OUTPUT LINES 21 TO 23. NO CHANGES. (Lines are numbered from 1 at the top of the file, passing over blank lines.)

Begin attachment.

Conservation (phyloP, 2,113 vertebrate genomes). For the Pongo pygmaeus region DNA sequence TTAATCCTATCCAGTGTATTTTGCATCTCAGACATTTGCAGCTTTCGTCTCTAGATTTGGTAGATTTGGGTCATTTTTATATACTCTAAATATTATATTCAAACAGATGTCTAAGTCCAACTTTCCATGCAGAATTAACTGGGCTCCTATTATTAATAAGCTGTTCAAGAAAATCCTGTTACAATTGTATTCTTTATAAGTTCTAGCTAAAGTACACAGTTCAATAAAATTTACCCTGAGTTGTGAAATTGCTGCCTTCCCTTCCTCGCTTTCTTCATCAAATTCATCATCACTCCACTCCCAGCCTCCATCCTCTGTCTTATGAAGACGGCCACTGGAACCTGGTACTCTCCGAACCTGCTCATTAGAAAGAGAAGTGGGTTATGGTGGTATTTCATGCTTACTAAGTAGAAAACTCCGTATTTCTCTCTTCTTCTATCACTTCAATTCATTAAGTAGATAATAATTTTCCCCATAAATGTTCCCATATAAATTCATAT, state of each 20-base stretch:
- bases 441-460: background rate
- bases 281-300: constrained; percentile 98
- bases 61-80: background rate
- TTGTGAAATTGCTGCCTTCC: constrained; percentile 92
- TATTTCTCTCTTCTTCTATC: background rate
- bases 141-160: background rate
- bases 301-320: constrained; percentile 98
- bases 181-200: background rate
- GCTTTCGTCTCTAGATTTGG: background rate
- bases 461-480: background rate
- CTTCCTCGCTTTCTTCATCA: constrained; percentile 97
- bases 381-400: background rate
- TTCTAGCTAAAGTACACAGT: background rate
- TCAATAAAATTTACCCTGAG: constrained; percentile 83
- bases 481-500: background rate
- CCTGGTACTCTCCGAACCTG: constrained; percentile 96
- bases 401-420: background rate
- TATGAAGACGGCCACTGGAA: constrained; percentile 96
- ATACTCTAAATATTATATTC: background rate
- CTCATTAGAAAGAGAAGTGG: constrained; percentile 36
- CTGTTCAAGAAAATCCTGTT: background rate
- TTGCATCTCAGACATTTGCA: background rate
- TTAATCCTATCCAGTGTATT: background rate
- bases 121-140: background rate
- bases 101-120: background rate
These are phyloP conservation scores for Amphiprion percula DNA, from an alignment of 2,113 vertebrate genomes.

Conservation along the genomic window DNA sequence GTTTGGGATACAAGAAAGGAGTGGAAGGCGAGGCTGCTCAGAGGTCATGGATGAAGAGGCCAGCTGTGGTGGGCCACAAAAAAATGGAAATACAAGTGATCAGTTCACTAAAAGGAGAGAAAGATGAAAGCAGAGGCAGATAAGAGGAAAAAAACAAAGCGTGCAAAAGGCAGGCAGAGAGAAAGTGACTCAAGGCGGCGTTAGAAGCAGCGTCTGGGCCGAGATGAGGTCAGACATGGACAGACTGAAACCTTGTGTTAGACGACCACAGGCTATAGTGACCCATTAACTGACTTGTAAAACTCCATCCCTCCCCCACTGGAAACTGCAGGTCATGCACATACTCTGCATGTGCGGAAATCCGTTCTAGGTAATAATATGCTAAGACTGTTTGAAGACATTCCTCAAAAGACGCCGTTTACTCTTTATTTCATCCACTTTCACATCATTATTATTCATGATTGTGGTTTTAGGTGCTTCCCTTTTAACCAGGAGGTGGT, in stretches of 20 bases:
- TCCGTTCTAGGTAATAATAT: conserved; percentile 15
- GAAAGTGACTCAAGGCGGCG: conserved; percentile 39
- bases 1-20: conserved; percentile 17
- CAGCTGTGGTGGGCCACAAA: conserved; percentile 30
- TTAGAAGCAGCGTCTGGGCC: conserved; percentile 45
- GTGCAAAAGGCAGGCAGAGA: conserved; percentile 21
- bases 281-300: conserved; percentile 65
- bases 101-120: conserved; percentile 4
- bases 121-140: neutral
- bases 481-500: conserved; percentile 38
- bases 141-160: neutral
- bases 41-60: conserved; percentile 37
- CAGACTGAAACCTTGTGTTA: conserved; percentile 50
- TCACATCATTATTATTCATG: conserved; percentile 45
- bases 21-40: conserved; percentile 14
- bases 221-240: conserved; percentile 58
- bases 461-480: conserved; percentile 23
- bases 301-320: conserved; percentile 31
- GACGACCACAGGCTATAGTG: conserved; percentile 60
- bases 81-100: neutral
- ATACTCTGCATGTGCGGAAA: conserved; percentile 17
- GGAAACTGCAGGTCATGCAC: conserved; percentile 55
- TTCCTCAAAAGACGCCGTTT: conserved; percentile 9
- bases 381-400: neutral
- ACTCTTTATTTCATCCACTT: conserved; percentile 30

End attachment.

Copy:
- CTCATTAGAAAGAGAAGTGG: constrained; percentile 36
- CTGTTCAAGAAAATCCTGTT: background rate
- TTGCATCTCAGACATTTGCA: background rate